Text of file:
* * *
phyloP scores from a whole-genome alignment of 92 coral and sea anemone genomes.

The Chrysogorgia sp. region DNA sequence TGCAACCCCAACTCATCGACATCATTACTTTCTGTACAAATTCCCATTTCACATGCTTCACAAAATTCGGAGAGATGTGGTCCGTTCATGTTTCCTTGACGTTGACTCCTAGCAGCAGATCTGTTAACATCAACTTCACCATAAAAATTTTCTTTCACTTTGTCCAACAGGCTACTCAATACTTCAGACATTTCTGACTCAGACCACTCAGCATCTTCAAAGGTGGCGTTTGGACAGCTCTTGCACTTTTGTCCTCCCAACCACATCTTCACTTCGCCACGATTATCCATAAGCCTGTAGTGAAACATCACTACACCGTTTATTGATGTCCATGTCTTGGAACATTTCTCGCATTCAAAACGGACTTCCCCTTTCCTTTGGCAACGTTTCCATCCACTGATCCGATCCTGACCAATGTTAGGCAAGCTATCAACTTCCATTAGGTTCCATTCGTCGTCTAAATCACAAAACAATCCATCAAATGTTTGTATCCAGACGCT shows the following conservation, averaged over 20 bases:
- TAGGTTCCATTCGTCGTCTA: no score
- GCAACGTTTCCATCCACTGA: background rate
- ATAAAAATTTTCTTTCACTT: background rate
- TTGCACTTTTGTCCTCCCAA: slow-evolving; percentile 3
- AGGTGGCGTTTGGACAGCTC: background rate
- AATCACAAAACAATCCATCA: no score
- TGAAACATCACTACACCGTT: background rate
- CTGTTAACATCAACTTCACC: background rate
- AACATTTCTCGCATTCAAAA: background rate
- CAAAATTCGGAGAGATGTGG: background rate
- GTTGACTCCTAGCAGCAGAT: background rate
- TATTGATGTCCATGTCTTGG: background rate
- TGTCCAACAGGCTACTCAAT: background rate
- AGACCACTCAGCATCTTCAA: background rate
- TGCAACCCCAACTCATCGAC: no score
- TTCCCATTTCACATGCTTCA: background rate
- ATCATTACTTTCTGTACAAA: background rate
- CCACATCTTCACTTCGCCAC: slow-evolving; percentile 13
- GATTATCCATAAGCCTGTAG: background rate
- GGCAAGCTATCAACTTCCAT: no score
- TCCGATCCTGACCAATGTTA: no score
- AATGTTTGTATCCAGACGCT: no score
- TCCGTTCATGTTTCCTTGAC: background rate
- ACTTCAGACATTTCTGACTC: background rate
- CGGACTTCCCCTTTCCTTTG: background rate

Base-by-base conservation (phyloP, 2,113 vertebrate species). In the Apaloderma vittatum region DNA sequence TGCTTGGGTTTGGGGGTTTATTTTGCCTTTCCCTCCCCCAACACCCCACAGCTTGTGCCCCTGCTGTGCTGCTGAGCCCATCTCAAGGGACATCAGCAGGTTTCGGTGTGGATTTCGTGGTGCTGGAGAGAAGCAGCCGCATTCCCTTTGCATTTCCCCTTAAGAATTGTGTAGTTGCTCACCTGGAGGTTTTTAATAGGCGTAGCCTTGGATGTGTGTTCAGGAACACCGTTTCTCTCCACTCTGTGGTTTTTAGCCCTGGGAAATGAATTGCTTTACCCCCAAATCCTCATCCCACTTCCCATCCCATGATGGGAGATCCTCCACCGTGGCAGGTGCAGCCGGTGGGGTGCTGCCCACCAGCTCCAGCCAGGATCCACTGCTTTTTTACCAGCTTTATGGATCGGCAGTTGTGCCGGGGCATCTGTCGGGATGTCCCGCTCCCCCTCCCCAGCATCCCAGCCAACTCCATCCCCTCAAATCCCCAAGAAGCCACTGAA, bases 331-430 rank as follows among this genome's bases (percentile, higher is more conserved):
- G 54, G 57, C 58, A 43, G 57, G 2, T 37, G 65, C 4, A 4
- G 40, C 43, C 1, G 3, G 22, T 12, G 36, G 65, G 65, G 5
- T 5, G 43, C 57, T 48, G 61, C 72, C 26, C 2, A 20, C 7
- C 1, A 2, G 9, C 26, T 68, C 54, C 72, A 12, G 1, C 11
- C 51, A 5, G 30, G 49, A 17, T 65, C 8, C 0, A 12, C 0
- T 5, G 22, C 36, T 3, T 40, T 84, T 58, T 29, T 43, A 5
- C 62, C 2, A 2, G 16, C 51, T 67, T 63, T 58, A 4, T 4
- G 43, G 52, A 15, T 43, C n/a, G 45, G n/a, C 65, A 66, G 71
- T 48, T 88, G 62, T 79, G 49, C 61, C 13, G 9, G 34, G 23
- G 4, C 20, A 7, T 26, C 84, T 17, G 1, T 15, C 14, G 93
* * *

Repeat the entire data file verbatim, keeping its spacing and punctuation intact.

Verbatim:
phyloP scores from a whole-genome alignment of 92 coral and sea anemone genomes.

The Chrysogorgia sp. region DNA sequence TGCAACCCCAACTCATCGACATCATTACTTTCTGTACAAATTCCCATTTCACATGCTTCACAAAATTCGGAGAGATGTGGTCCGTTCATGTTTCCTTGACGTTGACTCCTAGCAGCAGATCTGTTAACATCAACTTCACCATAAAAATTTTCTTTCACTTTGTCCAACAGGCTACTCAATACTTCAGACATTTCTGACTCAGACCACTCAGCATCTTCAAAGGTGGCGTTTGGACAGCTCTTGCACTTTTGTCCTCCCAACCACATCTTCACTTCGCCACGATTATCCATAAGCCTGTAGTGAAACATCACTACACCGTTTATTGATGTCCATGTCTTGGAACATTTCTCGCATTCAAAACGGACTTCCCCTTTCCTTTGGCAACGTTTCCATCCACTGATCCGATCCTGACCAATGTTAGGCAAGCTATCAACTTCCATTAGGTTCCATTCGTCGTCTAAATCACAAAACAATCCATCAAATGTTTGTATCCAGACGCT shows the following conservation, averaged over 20 bases:
- TAGGTTCCATTCGTCGTCTA: no score
- GCAACGTTTCCATCCACTGA: background rate
- ATAAAAATTTTCTTTCACTT: background rate
- TTGCACTTTTGTCCTCCCAA: slow-evolving; percentile 3
- AGGTGGCGTTTGGACAGCTC: background rate
- AATCACAAAACAATCCATCA: no score
- TGAAACATCACTACACCGTT: background rate
- CTGTTAACATCAACTTCACC: background rate
- AACATTTCTCGCATTCAAAA: background rate
- CAAAATTCGGAGAGATGTGG: background rate
- GTTGACTCCTAGCAGCAGAT: background rate
- TATTGATGTCCATGTCTTGG: background rate
- TGTCCAACAGGCTACTCAAT: background rate
- AGACCACTCAGCATCTTCAA: background rate
- TGCAACCCCAACTCATCGAC: no score
- TTCCCATTTCACATGCTTCA: background rate
- ATCATTACTTTCTGTACAAA: background rate
- CCACATCTTCACTTCGCCAC: slow-evolving; percentile 13
- GATTATCCATAAGCCTGTAG: background rate
- GGCAAGCTATCAACTTCCAT: no score
- TCCGATCCTGACCAATGTTA: no score
- AATGTTTGTATCCAGACGCT: no score
- TCCGTTCATGTTTCCTTGAC: background rate
- ACTTCAGACATTTCTGACTC: background rate
- CGGACTTCCCCTTTCCTTTG: background rate

Base-by-base conservation (phyloP, 2,113 vertebrate species). In the Apaloderma vittatum region DNA sequence TGCTTGGGTTTGGGGGTTTATTTTGCCTTTCCCTCCCCCAACACCCCACAGCTTGTGCCCCTGCTGTGCTGCTGAGCCCATCTCAAGGGACATCAGCAGGTTTCGGTGTGGATTTCGTGGTGCTGGAGAGAAGCAGCCGCATTCCCTTTGCATTTCCCCTTAAGAATTGTGTAGTTGCTCACCTGGAGGTTTTTAATAGGCGTAGCCTTGGATGTGTGTTCAGGAACACCGTTTCTCTCCACTCTGTGGTTTTTAGCCCTGGGAAATGAATTGCTTTACCCCCAAATCCTCATCCCACTTCCCATCCCATGATGGGAGATCCTCCACCGTGGCAGGTGCAGCCGGTGGGGTGCTGCCCACCAGCTCCAGCCAGGATCCACTGCTTTTTTACCAGCTTTATGGATCGGCAGTTGTGCCGGGGCATCTGTCGGGATGTCCCGCTCCCCCTCCCCAGCATCCCAGCCAACTCCATCCCCTCAAATCCCCAAGAAGCCACTGAA, bases 331-430 rank as follows among this genome's bases (percentile, higher is more conserved):
- G 54, G 57, C 58, A 43, G 57, G 2, T 37, G 65, C 4, A 4
- G 40, C 43, C 1, G 3, G 22, T 12, G 36, G 65, G 65, G 5
- T 5, G 43, C 57, T 48, G 61, C 72, C 26, C 2, A 20, C 7
- C 1, A 2, G 9, C 26, T 68, C 54, C 72, A 12, G 1, C 11
- C 51, A 5, G 30, G 49, A 17, T 65, C 8, C 0, A 12, C 0
- T 5, G 22, C 36, T 3, T 40, T 84, T 58, T 29, T 43, A 5
- C 62, C 2, A 2, G 16, C 51, T 67, T 63, T 58, A 4, T 4
- G 43, G 52, A 15, T 43, C n/a, G 45, G n/a, C 65, A 66, G 71
- T 48, T 88, G 62, T 79, G 49, C 61, C 13, G 9, G 34, G 23
- G 4, C 20, A 7, T 26, C 84, T 17, G 1, T 15, C 14, G 93